Sal was picked up and bitten through the pelvis by a 600 pound brown bear, and then stayed with the bear fighting and working with his partner hound, Rolf, until Vangen arrived. It wasn't until the adrenaline had subsided that Sal acknowledged his injuries. Vangen drove nearly a day to find a veterinarian that would work with him to save Sal after the first vet was not willing to consider alternatives outside of putting Sal down. Sal has proven Vangen made the right call by making a full recovery. If that kind of dedication to each other doesn't put a lump in your throat, I don't know what will!
Once the hounds’ feet and muscles are hardened and ready, the next step is determining which two hounds will work well together. Remember, Sweden only allows two hounds at a time to be dropped on bears. When asked how he determines which hounds will run together in pairs, Vangen says that it comes down to a slow accumulation of knowledge over each hound’s entire life. He gives the impression that it requires an overall assessment of each hound to inform his decision about which hounds will operate well together, compliment each other's strengths, and compensate for each other's weaknesses.
I ask him about the possible combination of two hounds, Rolf and Dan.
“Rolf and Dan as a pair would get themselves in trouble,” laughs Vangen. “They are both very intense, so they would rile each other up and literally bite off more than they could chew.”
I ask him which hounds he would use to balance an intense dog.
“My experience has been that a hound’s ability to cold trail is connected to how smart the hound is,” muses Vangen. “They need to be smart to cold trail. The hotter nosed dogs seem to be more likely to do something before thinking. My coldest nosed dogs through the years, like Ace and Smoke, have been smart and usually not the ones who get themselves into trouble.”
Vangen says that the imported North American dogs, who have made their bones hunting black bears, need time to adjust and learn how to tackle these brown bears. One of his best hounds was Ace from Canada.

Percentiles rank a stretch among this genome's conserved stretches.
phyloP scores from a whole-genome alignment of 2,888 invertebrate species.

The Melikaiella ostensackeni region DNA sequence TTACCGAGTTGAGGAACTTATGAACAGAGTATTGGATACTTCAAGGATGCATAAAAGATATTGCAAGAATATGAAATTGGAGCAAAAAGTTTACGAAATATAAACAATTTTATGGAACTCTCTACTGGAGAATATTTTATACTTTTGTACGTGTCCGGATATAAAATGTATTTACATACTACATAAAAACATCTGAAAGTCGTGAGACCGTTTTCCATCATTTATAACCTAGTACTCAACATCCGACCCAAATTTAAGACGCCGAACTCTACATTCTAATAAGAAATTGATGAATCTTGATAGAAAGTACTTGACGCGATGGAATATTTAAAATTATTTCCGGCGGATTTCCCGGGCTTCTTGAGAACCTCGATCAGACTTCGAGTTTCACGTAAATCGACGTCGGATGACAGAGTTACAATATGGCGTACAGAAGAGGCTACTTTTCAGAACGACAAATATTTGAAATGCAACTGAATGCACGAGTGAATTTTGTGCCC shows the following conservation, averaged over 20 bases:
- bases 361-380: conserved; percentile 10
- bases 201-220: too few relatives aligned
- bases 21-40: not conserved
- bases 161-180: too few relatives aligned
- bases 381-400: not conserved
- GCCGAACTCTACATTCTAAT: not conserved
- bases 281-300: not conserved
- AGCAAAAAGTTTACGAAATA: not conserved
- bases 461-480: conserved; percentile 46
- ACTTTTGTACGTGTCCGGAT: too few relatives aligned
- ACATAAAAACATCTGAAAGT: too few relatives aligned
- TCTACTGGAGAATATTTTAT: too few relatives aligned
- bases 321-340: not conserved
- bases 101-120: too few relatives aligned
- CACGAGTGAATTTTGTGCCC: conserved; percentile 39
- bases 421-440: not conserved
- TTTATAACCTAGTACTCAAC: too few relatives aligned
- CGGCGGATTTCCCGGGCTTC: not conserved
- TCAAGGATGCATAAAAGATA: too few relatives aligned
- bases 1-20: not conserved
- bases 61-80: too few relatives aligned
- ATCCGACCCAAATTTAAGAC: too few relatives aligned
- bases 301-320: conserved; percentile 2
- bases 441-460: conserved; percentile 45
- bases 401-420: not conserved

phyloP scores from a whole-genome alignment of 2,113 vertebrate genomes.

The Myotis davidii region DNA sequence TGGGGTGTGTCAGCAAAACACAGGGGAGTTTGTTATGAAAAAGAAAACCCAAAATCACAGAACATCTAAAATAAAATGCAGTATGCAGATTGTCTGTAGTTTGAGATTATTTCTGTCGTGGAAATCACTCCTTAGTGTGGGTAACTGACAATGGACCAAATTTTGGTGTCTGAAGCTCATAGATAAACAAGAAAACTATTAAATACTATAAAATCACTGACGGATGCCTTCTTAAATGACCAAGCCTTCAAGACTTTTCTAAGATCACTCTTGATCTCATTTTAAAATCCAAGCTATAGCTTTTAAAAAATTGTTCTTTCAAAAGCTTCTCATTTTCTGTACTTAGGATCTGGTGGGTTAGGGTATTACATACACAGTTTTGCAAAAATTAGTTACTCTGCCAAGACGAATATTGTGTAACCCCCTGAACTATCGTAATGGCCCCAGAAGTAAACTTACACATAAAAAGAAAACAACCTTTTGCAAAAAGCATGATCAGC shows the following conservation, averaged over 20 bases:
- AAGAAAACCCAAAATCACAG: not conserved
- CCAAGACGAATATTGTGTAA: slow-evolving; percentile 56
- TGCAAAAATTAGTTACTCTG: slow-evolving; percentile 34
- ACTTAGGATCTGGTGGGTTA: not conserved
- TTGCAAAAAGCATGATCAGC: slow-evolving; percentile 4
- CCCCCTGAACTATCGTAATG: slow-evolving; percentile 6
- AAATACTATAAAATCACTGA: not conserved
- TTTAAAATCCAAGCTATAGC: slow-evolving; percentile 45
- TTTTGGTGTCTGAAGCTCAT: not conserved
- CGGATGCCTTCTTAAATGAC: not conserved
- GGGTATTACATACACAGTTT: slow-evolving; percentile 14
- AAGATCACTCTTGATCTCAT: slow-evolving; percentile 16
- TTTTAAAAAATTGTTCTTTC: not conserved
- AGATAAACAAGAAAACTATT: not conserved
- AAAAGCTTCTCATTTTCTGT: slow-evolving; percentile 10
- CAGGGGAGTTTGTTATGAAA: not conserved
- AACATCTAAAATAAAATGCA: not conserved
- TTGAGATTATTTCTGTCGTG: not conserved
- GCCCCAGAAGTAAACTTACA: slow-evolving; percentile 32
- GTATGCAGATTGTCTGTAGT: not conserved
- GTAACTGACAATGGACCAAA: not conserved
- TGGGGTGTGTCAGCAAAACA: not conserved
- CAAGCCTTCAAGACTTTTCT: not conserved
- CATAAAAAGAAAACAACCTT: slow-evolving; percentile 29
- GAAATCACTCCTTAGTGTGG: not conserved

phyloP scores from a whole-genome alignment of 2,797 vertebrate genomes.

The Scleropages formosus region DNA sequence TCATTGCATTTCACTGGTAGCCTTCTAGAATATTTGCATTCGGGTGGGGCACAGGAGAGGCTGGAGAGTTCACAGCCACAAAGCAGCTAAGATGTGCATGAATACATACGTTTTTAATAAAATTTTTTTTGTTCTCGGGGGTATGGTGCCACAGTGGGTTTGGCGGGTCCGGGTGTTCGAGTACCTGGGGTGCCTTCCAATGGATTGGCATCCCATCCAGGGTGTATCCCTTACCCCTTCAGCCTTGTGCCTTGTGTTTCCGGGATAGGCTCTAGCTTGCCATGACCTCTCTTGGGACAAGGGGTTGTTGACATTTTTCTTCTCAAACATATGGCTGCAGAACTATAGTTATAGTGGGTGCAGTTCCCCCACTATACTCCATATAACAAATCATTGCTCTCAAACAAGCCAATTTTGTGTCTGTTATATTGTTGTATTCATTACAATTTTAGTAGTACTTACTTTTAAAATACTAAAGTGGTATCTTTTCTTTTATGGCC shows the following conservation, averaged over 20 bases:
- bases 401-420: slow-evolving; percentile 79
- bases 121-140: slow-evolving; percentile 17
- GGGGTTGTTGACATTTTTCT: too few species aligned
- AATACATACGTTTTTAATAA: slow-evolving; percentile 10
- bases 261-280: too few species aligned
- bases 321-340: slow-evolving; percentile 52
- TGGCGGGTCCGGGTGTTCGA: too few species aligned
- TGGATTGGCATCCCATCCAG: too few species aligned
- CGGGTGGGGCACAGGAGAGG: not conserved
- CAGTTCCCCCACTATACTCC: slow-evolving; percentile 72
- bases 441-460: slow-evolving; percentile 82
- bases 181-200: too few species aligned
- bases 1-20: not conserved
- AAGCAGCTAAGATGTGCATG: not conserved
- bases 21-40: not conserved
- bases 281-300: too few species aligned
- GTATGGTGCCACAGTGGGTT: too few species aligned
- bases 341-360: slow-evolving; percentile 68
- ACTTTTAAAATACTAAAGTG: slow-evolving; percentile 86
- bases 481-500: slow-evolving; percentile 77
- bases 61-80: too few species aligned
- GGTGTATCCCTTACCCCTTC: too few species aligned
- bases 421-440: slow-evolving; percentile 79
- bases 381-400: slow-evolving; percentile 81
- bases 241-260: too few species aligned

“When Ace arrived, he charged in and treated his first bear as he would have treated a black bear: putting pressure on him to get him to tree,” says Vangen. “Instead of treeing like a black bear, that bear attacked and bit him in his chest and ear. After that, Ace was still very gritty, but learned how to work without getting hurt. I have taken many bears for him, and he was never again injured after that first bear. He was a great dog.” Another Canadian plott named Smoke (with S/M brands on his ears) has taken over and filled Ace's shoes.
Vangen has developed a system for running bears with only two hounds. Once the driving is done and a track is cut, he will assess how old the track is. On a fresh track (within 5 hours old), he may drop the pair of hounds together. If it is an older track, he will let his colder nosed hound—like Smoke—work the track without distraction until he has the bear lined out before dropping the other hound.
Running big brown bears with two hounds may sound counterintuitive to most North American bear hunters. Here in Scandinavia, due to those rules and regulations, two hounds has to be enough. The hunters and their hounds have adapted, and the hounds learn to protect each other while doing it. Vangen has ample video footage of his hounds harassing a bear whenever it turns its attention onto their partner.
I marvel at how only two plotts can contend with such a massive and dangerous animal.
“Two hounds can get out of the way of a charging bear faster than a big pack can…most of the time,” says Vangen with clear admiration in his voice.
Then he laughs and adds, “The plotts are special dogs.”